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Tyler Cowen drove a lot of traffic to my piece critiquing his thinking on higher education. All it took was Cowen posting a two-sentence comment on Marginal Revolution:

Joshua Kim comment on my higher education worries. I think he is saying they don’t get enough money!?

Good. Let’s get to the heart of the disagreement about the place that higher education should play in our country.

I’m arguing—and would learn from hearing the counterargument—that public-serving higher education should be treated as a public good. Postsecondary institutions whose mission and operations are optimized to educate, train and credential learners—community colleges, land-grant institutions, comprehensive regional public universities, HBCUs and other minority-serving institutions come to mind—should get more public money.

Where should that public money come from? Three words: tax the rich.

The marginal tax rate on high-income earners should go up, and some of that money should go to public-serving colleges and universities. Today, the marginal tax rate for single filers in the highest taxable income bracket ($578,126 or more) is 37 percent. That is down from 92 percent in 1952. There is plenty of room to raise taxes on the highest-income earners to free up some money to invest in public-serving higher education.

Even better, let’s adopt Senator Elizabeth Warren’s plan Ultra-Millionaire tax plan. That proposal would introduce a 2 percent tax on households on every dollar of net worth above $50 million and a 6 percent tax on every dollar of net worth above $1 billion. Wealth is so highly concentrated in the U.S. that this tax would only impact 75,000 households but produce $3.75 trillion in new revenue over a 10-year period.

A 2020 Center for American Progress report estimated that community colleges face an annual funding shortfall of $78 billion. On average, community colleges receive $8,800 less in education revenue per student than four-year institutions. The reason for this funding gap is that states provide much less money to community colleges than four-year schools and that students pay much less to attend.

As states will not or cannot raise taxes to adequately fund community colleges, the federal government could step in to make up the shortfall. These dollars could be easily generated by instituting a wealth tax on the wealthiest 0.1 percent of households. How much good could community colleges do with an extra $78 billion each year?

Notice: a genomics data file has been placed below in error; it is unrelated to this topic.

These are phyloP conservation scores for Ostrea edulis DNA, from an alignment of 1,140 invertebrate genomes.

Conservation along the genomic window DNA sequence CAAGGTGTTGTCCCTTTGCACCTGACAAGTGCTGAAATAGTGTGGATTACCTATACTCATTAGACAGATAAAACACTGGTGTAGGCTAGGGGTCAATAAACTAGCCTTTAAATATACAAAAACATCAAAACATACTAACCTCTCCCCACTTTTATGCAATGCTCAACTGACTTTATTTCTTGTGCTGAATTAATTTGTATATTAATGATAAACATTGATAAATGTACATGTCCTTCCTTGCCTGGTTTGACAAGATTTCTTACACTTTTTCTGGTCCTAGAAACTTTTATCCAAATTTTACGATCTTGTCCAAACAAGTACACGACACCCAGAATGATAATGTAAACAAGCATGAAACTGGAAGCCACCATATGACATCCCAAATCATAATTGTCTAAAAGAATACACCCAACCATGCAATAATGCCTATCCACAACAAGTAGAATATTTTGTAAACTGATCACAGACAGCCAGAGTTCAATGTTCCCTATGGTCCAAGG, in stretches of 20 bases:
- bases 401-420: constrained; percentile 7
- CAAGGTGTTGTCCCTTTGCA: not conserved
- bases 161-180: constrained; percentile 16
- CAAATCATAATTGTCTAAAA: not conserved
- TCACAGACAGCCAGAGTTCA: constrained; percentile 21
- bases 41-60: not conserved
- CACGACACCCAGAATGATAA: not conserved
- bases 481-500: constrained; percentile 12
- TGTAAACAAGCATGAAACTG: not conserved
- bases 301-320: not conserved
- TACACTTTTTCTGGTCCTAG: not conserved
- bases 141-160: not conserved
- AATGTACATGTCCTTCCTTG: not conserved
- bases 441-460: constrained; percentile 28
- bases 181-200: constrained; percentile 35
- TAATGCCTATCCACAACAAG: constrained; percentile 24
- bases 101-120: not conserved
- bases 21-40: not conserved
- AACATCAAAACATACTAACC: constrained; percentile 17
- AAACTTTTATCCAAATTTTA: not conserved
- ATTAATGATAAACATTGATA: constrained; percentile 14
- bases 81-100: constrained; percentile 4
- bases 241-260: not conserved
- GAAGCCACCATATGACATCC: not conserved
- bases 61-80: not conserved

The trend of state-level disinvestment from higher education is well-known. A recent NEA study found that 32 states spent less on public colleges and universities in 2020 than in 2008. That public funding shortfall has primarily been made up by an increase in the amount of money that students and their families spend to pay for tuition, with the predictable result being a student debt crisis.

Let’s stop waiting for the states to restore funding for public-serving colleges and universities and instead focus on new federal dollars made available through taxes on the wealthy.

Two counterarguments (there are many more) to raising taxes on the wealthy and allocating those funds to public-serving institutions are a: higher education should be considered a private good, or b: higher taxes on the rich are always and everywhere a bad idea.

Suppose we could set aside all the arguments about the wisdom of taxing the rich. Can we at least agree that community colleges and other public-serving colleges and universities should get more money?

Can anyone make an argument as to why the top 0.1 percent of households should control almost as much wealth as the bottom 90 percent? While, at the same time, public-serving institutions like community colleges should lack the funds to provide a quality postsecondary education to anyone seeking that opportunity?

Tell me why it is a bad idea to raise taxes on rich people and send that money to our most cash-strapped but most impactful public-serving colleges and universities.

This is a straightforward argument designed to get a conversation going. Taxing the wealthy equals more money for public-serving colleges and universities.

What I want to see happen is less money for rich people and more money for community colleges, comprehensive regional publics and other schools that offer degrees for a reasonable cost to lower- and middle-income students.

How is that not a good idea? I’d like to understand.

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